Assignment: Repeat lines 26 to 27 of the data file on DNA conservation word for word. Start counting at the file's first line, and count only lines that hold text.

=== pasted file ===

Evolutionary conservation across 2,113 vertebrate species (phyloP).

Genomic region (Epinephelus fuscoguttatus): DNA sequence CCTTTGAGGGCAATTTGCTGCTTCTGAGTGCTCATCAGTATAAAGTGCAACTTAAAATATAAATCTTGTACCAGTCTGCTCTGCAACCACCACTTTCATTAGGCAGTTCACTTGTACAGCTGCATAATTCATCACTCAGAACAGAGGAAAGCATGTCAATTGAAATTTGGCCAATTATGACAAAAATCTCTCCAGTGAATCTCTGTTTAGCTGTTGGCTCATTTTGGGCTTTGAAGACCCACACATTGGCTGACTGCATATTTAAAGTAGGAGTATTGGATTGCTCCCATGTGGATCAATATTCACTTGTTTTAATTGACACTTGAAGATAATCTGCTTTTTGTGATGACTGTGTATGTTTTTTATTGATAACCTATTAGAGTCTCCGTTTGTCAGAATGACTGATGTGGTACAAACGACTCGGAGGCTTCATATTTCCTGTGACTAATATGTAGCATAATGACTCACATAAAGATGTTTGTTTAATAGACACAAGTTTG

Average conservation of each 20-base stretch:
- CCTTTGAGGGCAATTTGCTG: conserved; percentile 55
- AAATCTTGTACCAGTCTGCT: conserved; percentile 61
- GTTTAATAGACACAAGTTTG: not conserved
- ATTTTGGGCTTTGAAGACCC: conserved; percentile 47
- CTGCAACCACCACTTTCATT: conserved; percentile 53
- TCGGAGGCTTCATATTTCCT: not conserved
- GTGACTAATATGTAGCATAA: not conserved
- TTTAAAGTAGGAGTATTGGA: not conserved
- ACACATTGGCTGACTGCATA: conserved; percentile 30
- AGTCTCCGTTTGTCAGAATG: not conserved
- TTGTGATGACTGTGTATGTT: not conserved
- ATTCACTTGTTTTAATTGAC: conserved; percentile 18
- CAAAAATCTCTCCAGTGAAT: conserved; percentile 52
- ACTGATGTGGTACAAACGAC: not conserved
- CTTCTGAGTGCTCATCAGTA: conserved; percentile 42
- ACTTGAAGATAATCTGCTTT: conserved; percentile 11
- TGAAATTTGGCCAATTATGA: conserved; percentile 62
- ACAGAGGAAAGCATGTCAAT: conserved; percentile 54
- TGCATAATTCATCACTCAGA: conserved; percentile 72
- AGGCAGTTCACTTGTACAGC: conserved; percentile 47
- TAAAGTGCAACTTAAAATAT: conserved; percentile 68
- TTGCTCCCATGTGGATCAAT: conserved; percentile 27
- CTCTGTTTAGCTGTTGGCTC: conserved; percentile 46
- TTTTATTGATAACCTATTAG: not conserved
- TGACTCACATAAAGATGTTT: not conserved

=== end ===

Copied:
- CTCTGTTTAGCTGTTGGCTC: conserved; percentile 46
- TTTTATTGATAACCTATTAG: not conserved